For those who have political aspirations and live in the Walled City — a Muslim dominated area — joining the Bharatiya Janata Party (BJP) is a rage these days.
The Congress, which is already popular amongst Muslims “as their own party”, sees Muslim youths joining it in bulk every year, making it difficult for a young worker to make a mark for himself, said a young Muslim BJP worker in Sadar Bazar.
“A friend and I joined the two parties simultaneously. While I have already become secretary of my area, he is still struggling to be noticed,” he added.
Even in the streets of the Walled City, there was an apparent shift in the image of the saffron party which, after the Babri Masjid demolition, had became extremely unpopular amongst the Muslim community.
“That was years ago. Both Muslims and the party have decided to move ahead. Recently in a party meeting, our senior leaders told us they want more and more Muslims to join the party as they need Muslim votes,” said another young BJP supporter.
And they are getting votes. Imran Ismail, a Muslim candidate of the BJP, has already won the municipal elections from a hardcore Muslim area like Bara Hindu Rao.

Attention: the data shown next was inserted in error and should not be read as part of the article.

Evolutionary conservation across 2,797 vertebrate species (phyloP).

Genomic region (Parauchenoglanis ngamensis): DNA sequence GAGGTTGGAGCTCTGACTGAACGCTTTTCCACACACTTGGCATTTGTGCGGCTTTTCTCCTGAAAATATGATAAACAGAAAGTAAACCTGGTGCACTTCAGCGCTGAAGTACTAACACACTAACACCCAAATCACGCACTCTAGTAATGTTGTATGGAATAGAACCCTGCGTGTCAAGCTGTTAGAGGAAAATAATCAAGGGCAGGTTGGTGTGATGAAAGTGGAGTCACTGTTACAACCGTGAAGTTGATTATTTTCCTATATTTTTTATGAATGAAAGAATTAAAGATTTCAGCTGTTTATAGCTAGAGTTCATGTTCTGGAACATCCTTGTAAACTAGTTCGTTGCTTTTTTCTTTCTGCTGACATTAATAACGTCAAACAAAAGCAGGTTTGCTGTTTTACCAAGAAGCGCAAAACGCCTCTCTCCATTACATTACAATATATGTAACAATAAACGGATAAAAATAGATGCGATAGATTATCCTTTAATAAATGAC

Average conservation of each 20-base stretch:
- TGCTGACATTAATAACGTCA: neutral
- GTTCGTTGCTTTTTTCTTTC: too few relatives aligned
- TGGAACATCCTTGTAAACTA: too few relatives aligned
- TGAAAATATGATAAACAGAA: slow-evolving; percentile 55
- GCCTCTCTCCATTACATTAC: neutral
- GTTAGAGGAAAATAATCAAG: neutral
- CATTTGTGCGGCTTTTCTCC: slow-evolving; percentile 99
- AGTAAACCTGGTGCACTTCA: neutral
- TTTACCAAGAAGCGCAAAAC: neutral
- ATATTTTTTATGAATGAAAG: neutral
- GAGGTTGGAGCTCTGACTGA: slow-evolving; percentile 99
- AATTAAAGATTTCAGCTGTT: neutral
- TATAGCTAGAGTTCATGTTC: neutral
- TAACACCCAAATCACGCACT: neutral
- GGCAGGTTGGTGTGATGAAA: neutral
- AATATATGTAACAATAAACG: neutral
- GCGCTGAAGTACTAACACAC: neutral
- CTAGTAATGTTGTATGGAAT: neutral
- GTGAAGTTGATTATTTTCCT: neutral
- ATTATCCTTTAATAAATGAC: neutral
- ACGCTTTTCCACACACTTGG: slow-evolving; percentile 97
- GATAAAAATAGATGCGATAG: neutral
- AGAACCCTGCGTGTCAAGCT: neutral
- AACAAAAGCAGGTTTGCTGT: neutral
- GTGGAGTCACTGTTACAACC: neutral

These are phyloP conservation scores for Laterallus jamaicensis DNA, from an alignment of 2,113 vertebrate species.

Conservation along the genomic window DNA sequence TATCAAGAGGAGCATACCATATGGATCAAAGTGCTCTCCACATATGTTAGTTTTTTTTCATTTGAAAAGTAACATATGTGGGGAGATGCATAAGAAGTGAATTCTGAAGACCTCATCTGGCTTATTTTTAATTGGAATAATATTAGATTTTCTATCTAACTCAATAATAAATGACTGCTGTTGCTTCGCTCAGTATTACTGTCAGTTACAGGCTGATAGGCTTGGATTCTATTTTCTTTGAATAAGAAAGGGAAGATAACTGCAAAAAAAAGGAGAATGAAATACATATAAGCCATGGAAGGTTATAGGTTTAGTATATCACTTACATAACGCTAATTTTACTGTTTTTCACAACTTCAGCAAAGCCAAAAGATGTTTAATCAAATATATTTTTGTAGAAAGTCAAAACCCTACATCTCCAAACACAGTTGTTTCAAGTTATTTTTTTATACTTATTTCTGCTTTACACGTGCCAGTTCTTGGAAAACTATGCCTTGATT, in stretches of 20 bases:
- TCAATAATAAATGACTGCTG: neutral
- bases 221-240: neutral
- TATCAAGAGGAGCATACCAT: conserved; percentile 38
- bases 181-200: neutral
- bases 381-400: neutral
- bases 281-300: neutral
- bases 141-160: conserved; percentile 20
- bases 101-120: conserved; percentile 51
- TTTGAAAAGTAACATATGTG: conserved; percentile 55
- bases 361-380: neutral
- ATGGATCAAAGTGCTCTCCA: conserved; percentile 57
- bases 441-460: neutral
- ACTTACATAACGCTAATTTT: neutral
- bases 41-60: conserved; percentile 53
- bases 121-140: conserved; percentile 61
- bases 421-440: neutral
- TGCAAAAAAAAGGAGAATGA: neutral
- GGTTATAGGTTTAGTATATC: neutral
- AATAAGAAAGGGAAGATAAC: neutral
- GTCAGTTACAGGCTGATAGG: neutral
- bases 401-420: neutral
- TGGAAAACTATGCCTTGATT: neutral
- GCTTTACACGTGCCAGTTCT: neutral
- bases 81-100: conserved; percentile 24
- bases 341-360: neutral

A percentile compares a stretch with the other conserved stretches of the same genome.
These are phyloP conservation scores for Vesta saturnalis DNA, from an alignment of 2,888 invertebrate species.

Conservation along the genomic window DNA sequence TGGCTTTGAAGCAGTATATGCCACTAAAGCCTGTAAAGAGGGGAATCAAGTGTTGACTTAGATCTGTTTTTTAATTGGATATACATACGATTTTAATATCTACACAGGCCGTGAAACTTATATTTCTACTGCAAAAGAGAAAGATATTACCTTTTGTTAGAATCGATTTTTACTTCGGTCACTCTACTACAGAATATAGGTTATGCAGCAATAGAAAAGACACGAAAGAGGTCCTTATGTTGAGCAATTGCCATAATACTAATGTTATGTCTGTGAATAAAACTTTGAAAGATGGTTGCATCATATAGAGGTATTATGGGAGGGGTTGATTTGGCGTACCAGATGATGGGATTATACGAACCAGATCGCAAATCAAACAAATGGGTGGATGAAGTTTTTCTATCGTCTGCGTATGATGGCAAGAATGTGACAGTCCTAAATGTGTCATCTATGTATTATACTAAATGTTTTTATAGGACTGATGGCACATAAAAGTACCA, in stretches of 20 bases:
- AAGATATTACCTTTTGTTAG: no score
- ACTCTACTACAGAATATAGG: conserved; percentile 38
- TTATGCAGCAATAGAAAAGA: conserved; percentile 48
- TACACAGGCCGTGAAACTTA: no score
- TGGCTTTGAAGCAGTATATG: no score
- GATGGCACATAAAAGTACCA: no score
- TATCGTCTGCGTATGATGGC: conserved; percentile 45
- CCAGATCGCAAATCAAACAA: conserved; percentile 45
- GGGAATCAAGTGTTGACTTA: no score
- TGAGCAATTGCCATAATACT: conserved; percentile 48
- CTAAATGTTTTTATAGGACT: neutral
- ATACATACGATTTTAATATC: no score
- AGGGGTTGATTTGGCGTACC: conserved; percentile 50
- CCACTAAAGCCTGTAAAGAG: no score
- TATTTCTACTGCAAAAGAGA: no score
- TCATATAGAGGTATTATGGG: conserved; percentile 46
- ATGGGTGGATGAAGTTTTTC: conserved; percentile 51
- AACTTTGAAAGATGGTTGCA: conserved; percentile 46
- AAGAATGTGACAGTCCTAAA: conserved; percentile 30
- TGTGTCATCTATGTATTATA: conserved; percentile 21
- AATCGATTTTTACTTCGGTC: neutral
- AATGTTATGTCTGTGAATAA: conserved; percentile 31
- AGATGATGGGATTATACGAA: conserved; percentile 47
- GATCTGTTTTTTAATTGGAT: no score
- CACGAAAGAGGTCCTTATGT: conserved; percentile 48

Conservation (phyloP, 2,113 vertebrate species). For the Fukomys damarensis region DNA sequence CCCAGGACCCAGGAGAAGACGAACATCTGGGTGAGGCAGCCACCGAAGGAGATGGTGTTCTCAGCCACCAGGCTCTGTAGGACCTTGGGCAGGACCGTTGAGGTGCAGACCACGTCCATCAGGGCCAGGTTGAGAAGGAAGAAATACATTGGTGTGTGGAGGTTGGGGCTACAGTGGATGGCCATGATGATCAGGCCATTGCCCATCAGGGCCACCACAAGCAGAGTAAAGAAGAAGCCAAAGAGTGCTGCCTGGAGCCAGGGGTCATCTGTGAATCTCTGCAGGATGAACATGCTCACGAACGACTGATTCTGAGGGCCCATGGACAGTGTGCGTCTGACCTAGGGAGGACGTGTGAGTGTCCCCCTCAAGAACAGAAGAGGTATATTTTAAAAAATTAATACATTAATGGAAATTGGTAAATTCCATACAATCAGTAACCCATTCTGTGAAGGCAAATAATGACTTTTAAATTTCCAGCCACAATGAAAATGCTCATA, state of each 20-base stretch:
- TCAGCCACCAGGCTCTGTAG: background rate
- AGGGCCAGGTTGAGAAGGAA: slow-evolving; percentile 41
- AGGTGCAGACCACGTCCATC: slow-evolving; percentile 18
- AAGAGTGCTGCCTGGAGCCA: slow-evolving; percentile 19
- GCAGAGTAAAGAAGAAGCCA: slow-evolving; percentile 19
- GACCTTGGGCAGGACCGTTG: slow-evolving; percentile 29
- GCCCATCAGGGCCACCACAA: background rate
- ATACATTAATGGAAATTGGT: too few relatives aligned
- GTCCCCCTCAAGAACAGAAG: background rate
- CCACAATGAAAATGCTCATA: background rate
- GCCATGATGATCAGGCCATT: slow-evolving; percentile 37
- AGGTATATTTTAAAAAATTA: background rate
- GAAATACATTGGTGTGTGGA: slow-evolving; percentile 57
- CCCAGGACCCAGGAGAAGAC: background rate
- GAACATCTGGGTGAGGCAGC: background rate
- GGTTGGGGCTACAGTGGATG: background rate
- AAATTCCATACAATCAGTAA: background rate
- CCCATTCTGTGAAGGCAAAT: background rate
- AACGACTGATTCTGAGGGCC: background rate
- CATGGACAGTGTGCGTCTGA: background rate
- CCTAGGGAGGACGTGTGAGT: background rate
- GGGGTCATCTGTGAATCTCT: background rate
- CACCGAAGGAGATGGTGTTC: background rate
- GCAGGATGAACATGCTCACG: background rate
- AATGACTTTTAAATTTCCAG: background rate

Young Muslims are spotted outside every polling booth working as ‘polling agents’ for the BJP. Many accompanied Talat Sultana, BJP’s only Muslim woman candidate, contesting from Matia Mahal. Sultana who was earlier with Shoaib Iqbal’s Janata Dal (S) moved to the BJP four months ago. Iqbal is now with Lok Janshakti Party.
“I left that party to join the BJP as I get more respect here. Within four months of joining I was offered a ticket to contest in the assembly elections. What more can I ask for?” said Sultana.
Locals said a decade ago the BJP would not even campaign in Muslim dominated areas.
“Residents would protest or boycott their rallies. Things, however, started to change after the BJP formed the NDA government,” said Tausif Khan, a resident of Chawri Bazar.
But the party still has a long way to go. Even now there are areas where the party does not campaign and the Congress is a favourite despite their disliking for the candidate contesting on the party’s ticket.
“Haroon Yusuf has come as a big disappointment. He has failed to solve any of our problems. It’s the Congress that we are still voting for, not Yusuf,” said Basheer Khan, a resident of Ballimaran.